The following steps don’t affect or “fix” a problematic external hard disk drive. That’s because SFC and DISM are actually tools for fixing Windows OS files, not storage devices.
Still, OS corruption can cause various problems, like a computer’s inability to “recognize” or use external hard disk drives.
So, to scan Windows for problems and “renew” its files with SFC and DISM:
- Press Windows Key + X and launch an “elevated” Windows Terminal or PowerShell instance (marked as “Admin”). Then, to scan your Windows installation for problems, type sfc /scannow.
- After the SFC scan, use the command DISM /Online /Cleanup-Image /RestoreHealth. This will replace any corrupted files in your Windows installation with new, “pristine” versions from Microsoft’s servers. You can also swap “/RestoreHealth” for “/CheckHealth” or “/ScanHealth” to only check for corruption without actually fixing it. However, it’s suggested you move directly to RestoreHealth to avoid over-stressing a potentially failing OS drive.
Method 4: Update Related Drivers
Sometimes Windows Update might not install the correct driver. Even if it looks as if everything’s in order, many things can go wrong.
- 🌟 Newer drivers might not support your older hardware.
- 🕸 Older drivers don’t take full advantage of your hardware’s capabilities.
- ☠ Drivers for hardware from different vendors might lead to substandard performance of your hardware, and sometimes complete failure.
Thankfully, it’s easy to update or swap drivers in Windows.
- Press Windows Key + X and select the Device Manager (or search for it in Start and launch it from there). Locate your seemingly corrupted external hard disk drive under Drives, right-click on it, and choose Update driver.
- Choose Search automatically for drivers from the next window to seek new/alternative drivers for the selected hardware. Then, follow along to update them.
Method 5: Run an Antivirus Scan
Unfortunately, an antivirus scan can’t fix a corrupted external hard drive after a virus attack. Even if an antivirus scan detects and quarantines malicious files or processes, the damage will already have been done.
However, you should still do it to ensure no further damage occurs. Windows’ built-in Defender antivirus solution is usually up to the task.
- Open the Start menu and type “virus” to locate the Virus and Threat Protection entry. Then, launch it.
- Windows Defender (and most other built-in Windows security solutions) should already be active. If not, you’ll be given the option to enable them. To scan your PC for threats, click on the Quick scan button under Current threats.
That’s it. Depending on your Windows and Windows Defender settings, any threats found will be quarantined automatically, or you’ll be asked to choose how to deal with them.
How Can I Protect an External Hard Disk Drive From Corruption?
Instead of seeking ways to fix an external hard drive that has become corrupted, it’s best to avoid such problems altogether.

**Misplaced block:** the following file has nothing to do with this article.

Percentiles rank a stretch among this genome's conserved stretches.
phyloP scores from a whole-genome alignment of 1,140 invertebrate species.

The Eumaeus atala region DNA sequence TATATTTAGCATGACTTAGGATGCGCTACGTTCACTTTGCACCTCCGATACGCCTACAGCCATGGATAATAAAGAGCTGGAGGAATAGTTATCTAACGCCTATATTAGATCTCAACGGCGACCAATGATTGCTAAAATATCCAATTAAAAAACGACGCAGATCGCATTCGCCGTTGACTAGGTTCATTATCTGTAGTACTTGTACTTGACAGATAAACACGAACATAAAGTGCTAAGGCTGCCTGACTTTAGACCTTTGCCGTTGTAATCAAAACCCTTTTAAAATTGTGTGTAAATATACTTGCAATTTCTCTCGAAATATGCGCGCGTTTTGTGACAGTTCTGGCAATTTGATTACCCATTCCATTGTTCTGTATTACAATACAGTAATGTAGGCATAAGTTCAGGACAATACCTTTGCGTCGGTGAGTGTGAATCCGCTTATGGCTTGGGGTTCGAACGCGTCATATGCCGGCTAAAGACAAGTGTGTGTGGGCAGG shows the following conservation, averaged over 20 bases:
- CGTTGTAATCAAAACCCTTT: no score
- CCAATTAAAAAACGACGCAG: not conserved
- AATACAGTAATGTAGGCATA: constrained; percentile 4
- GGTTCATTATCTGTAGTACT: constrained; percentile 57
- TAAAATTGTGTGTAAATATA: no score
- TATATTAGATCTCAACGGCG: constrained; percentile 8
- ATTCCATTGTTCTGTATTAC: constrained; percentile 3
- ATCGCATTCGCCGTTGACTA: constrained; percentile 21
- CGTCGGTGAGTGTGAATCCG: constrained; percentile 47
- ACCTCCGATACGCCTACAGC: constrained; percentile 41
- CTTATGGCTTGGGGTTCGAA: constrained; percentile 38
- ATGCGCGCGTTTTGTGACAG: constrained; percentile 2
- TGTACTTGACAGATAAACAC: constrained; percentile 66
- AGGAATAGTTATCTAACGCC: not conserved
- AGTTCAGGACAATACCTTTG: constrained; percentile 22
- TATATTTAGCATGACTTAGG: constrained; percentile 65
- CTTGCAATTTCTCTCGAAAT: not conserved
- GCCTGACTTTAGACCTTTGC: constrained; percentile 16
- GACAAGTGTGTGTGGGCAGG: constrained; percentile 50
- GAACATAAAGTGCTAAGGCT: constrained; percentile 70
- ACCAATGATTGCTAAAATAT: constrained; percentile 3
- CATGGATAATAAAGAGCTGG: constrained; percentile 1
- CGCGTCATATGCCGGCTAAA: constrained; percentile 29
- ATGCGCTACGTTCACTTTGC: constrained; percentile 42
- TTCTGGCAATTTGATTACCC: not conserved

To ensure your drive remains healthy:
- 💾 Always perform a full format on brand-new drives. It might take a while, but it will also reveal any problems before you store data on them.
- 🔨 Avoid drops & shocks that could damage an HDD’s magnetic storage surface or break a component.
- 🎢 Use on a flat, level, and stable surface to minimize operational vibrations.
- 💧 Keep away from liquids. Apart from damaging it, they could also turn your external hard disk drive into an electrical hazard.
- ✈ Ensure that the airflow is unobstructed and that your external hard drive remains cool.
- ⚡ Use a UPS, surge protector, or protected power plug to avoid damage from electrical fluctuations.
- 🧠 Use SMART monitoring software to keep an eye on your drive’s condition.
- ➖ Don’t disconnect your external hard disk drive abruptly. Always right-click on it or access the USB devices menu, and use the OS’s option to eject or remove the drive.
- 🕑 Don’t use “consumer” drives 24/7. For such use, you should get a hard disk drive for servers or video surveillance devices.
- 🔌 Always ensure your external hard disk drive’s power and data cables are in mint condition and fully connected.
- 🎯 Use the correct drivers, but also keep an eye out for when newer, updated, and better ones become available.
- ⛓ Leave at least 10%–15% of storage space empty on both mechanical and solid-state drives. Doing that gives them “legroom” for shuffling data around.
In this article, we learned how to recover files from an external hard disk without formatting it and how to “fix” it to continue using it. However, we’ll have to close with a reminder.
Wasn’t this the first time something like this happened? Was it really your external hard disk drive that “misbehaved” and not user error? Then, you shouldn’t trust this storage device anymore with your precious data.
Even if you managed to save most of your files from it and render it usable with one of the above solutions, make sure to at least double-check a SMART analysis of its condition. You never know when it might fail again, and it’s better to replace it instead of betting your data on a faulty storage device.